Dr David Vokes: Head & Neck Disorders, Problems and Conditions Treated

A Head & Neck Surgeon is a surgical specialist who cares for people with neck lumps, thyroid lumps, salivary gland disorders, and cancers of the head and neck, which include throat cancers, mouth cancers, larynx cancers, salivary gland cancers, sinonasal cancers and complex skin cancers.

For more information about specific Head & Neck disorders please click on a link below:

Neck Lumps

Lumps may occur in any part of the neck and at any age. Neck lumps are common, and while most neck lumps are benign, some neck lumps are caused by cancer.

Head & Neck Surgeons consider any newly discovered lump in the neck of an adult older than 40 years of age as suspicious for cancer until proven otherwise. Therefore, it is crucial that neck lumps are evaluated by a Head & Neck Surgeon to determine the cause of the neck lump and to undertake the appropriate treatment.

There are many possible causes of a neck lump. When evaluating a neck lump, the important characteristics to consider when determining the nature of a neck lump are:

  • The age of the person with the neck lump
  • The location of the neck lump
  • Whether there are associated symptoms or examination findings

The Age of the Person with a Neck Lump

Neck lumps in children (15 years or younger) are most commonly inflammatory (caused by infections). The next most common cause is that the neck lump is a congenital lump, meaning that the lump was present at birth, and is the result of a variation in the normal process of growth and development in the womb. Examples of congenital neck lumps include branchial cleft cysts, thyroglossal duct cysts, dermoid cysts, and lymphovascular malformations. Tumours (also referred to as neoplasms) may cause neck lumps in children but are the least common cause.

In younger adults (between the age of 15 and 40 years), the most common causes of neck lumps are similar to those in children: inflammatory, congenital and then neoplastic. In older adults (> 40 years of age), the most common causes are different: neoplastic neck lumps are most common, followed by inflammatory neck lumps, and then congenital neck lumps.

The Location of the Neck Lump

Different types of neck lumps occur more commonly in different parts of the neck. In the front of the neck the most common lumps are thyroid nodules (most of which are benign) and congenital lumps such as thyroglossal duct cysts. In the preauricular region of the face (the area of the face in front of the ear) the most common lumps are tumours in the parotid gland (a salivary gland), and most of these are benign. In outer part of each side of the neck, under the SCM, a muscle that passes from below the ear to the collarbone, neck lumos are most commonly enlarged lymph nodes. In younger people these lymph nodes are most coften enlarged owing to infection, but in older adults these lymph nodes are more commonly enlarged owing to cancer that has spread from another part of the head and neck region, such as the throat or mouth.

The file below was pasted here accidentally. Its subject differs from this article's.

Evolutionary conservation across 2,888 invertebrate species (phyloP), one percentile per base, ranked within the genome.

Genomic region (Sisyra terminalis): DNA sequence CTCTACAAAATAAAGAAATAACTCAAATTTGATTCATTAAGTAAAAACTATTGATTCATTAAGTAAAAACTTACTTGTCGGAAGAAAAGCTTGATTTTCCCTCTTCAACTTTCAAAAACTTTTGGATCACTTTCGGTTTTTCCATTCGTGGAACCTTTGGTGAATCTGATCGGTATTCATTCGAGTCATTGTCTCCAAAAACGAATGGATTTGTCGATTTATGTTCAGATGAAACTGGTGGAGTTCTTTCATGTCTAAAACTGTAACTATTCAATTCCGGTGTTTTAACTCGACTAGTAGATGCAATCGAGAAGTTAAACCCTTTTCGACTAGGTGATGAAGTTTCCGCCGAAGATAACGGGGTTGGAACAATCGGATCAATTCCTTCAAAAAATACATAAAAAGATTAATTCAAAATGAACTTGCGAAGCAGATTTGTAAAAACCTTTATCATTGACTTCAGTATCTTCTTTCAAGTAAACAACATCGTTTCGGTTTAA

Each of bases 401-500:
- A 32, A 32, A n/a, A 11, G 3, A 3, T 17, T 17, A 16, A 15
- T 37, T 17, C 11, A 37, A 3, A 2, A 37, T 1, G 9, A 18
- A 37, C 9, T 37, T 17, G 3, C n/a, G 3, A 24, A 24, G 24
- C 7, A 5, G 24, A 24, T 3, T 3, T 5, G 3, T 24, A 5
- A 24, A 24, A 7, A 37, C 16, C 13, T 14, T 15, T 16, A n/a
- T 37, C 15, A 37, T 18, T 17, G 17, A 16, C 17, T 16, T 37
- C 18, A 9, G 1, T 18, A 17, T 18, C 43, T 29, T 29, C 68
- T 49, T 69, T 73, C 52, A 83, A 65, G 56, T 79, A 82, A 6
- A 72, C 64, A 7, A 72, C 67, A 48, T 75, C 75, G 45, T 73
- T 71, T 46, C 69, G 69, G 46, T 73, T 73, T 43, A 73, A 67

Symptoms or Examination Findings associated with a Neck Lump

If a person with a neck lump has associated symptoms such as an ulcer or a mass in the mouth, a loose tooth, an ulcer or mass in the throat, a sore throat, a sore or blocked ear, hoarseness, difficulty breathing, difficulty swallowing, or weight loss, there is more concern that the neck lump may be caused by a cancer inside the head and neck region.

Similarly, if examination reveals an abnormality in the mouth or throat, such as an ulcer or a mass, this increases the risk that the neck lump may be caused by cancer.

Evaluation of a Person with a Neck Lump

A person with a neck lump requires a thorough and systematic evaluation, including a complete examination of the head and neck region (including endoscopy), radiological imaging (such as an ultrasound scan, or a CT scan , or an MRI scan), and in some cases a biopsy (such as a fine needle aspirate, or FNA). An examination of the throat under general anesthesia may also be required in some cases.

The treatment of the neck lump will depend on the ultimate diagnosis and on the symptoms that the lump is causing.

Cancer of the Head & Neck

Cancers of the Head & Neck region, also referred to as Head & Neck Cancer (HNC), are a group of different types of cancers that affect different organs and regions in the head and neck region, and include:

  • Throat Cancer
  • Oropharyngeal Cancer
  • Laryngeal Cancer
  • Hypopharyngeal Cancer
  • Oral Cancer
  • Salivary Gland Cancer
  • Nasopharyngeal Cancer
  • Skin Cancer

HNC excludes cancers that arise in the brain, the spine and the eyes. As a group, these cancers are the sixth most common cancer type in New Zealand.

The symptoms of HNC are many and varied, and depend on the organ and/or region in the head and neck region that is affected. These symptoms include:

  • A lump in the neck (usually a painless lump)
  • A sore throat (usually localized to one side only)
  • A sore ear (without any abnormality of the ear)
  • A hoarse voice
  • Difficulty swallowing and/or painful swallowing
  • Difficulty breathing and/or noisy breathing (stridor) and/or shortness of breath on exertion
  • A lump or an ulcer on the face
  • A lump or ulcer in the mouth or on the lips
  • A white or red patch in the mouth or on the lips
  • Bleeding from the nose (epistaxis), mouth or throat
  • Numbness or weakness on one side of the face